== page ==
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While a picture (or 3 – see below) tells a thousand words, the mapping undertaken by the Ashley Rakahuri Rivercare Group (ARRG) shows the alarming trend of weed infestation in the Ashley Rakahuri. The grey areas are gravel, purple outlines are river channels. For all their ‘bare’ appearance, these gravel areas are biologically rich and crucial in the ecological and hydro-geomorphological processes of a braided river. Scroll down to see what’s happened to the gravel and the reduction in river braids in just six years.
For all their ‘bare’ appearance, these river gravel areas are biologically rich and crucial in the ecological and hydro-geomorphological processes of braided rivers and the estuaries that lie downstream.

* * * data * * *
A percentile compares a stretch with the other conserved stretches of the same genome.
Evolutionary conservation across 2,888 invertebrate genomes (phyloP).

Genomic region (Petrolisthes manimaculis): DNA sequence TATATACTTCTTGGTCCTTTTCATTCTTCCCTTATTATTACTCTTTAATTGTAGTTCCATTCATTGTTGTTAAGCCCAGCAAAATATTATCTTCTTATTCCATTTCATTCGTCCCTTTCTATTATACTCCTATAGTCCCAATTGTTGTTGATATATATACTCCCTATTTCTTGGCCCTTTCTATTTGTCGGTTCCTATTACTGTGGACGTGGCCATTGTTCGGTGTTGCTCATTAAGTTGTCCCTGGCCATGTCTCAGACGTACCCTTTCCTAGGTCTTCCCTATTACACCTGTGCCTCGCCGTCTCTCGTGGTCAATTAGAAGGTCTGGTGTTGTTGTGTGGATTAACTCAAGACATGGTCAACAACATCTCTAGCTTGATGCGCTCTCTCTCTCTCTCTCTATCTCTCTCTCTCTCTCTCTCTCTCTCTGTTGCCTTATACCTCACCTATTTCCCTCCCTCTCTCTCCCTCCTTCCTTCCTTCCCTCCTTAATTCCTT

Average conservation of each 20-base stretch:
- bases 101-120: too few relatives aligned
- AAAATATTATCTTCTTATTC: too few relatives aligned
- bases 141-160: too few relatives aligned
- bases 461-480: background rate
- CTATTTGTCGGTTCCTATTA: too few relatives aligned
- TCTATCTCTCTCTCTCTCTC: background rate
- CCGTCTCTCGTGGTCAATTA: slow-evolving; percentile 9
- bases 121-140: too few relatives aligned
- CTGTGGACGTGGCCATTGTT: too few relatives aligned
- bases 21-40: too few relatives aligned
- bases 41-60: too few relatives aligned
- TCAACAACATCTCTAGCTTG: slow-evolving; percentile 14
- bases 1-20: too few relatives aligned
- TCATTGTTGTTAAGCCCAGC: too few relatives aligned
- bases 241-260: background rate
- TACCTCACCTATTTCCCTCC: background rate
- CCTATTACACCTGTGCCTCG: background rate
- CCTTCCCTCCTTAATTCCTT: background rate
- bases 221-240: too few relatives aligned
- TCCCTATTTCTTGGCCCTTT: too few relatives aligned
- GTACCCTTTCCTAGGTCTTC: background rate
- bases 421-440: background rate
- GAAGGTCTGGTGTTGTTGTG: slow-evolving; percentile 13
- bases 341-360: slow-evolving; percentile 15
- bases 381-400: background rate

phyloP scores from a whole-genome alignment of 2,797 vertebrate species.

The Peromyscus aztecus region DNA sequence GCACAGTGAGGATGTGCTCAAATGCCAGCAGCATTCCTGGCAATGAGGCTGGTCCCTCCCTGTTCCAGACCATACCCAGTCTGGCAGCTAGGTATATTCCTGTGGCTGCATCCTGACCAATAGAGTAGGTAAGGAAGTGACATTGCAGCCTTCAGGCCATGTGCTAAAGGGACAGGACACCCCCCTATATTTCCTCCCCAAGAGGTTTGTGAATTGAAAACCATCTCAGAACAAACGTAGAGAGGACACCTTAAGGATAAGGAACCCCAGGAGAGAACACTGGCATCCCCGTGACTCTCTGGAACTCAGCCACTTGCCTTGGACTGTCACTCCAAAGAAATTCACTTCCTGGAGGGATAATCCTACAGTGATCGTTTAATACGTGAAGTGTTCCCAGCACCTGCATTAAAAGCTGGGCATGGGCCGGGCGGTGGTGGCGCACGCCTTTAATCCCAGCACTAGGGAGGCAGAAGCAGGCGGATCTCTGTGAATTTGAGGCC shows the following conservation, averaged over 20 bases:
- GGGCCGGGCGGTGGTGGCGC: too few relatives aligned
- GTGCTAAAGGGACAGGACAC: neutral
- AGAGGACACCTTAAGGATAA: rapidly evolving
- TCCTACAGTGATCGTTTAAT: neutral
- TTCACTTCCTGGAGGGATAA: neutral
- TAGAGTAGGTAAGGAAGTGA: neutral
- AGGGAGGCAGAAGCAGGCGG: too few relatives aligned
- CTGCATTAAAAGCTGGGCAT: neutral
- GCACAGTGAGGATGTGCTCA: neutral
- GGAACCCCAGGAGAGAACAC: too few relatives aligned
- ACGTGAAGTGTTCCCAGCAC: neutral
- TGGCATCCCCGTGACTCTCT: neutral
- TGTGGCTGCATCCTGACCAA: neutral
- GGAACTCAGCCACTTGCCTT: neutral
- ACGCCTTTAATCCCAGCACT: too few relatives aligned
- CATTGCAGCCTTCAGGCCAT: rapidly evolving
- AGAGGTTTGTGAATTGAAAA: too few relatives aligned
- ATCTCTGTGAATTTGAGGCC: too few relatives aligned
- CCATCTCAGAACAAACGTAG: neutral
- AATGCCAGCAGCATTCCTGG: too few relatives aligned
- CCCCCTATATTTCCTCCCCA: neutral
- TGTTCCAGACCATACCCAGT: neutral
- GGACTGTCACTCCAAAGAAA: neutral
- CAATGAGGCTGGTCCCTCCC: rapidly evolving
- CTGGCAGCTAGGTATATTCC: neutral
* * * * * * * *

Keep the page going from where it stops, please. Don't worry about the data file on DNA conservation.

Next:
Taggarts, who extract gravel from the river, have played a huge positive role by working with ARRG to help clear weeds and keep channels open in stretches of the river where they operate, but there is only so much they can do. The question is, will this be allowed to continue? Will the river becomes so choked with weeds, it’s no longer a braided river? What will that mean for the birds? And what will it mean to the Ashley estuary, one of the largest, least modified estuaries in New Zealand?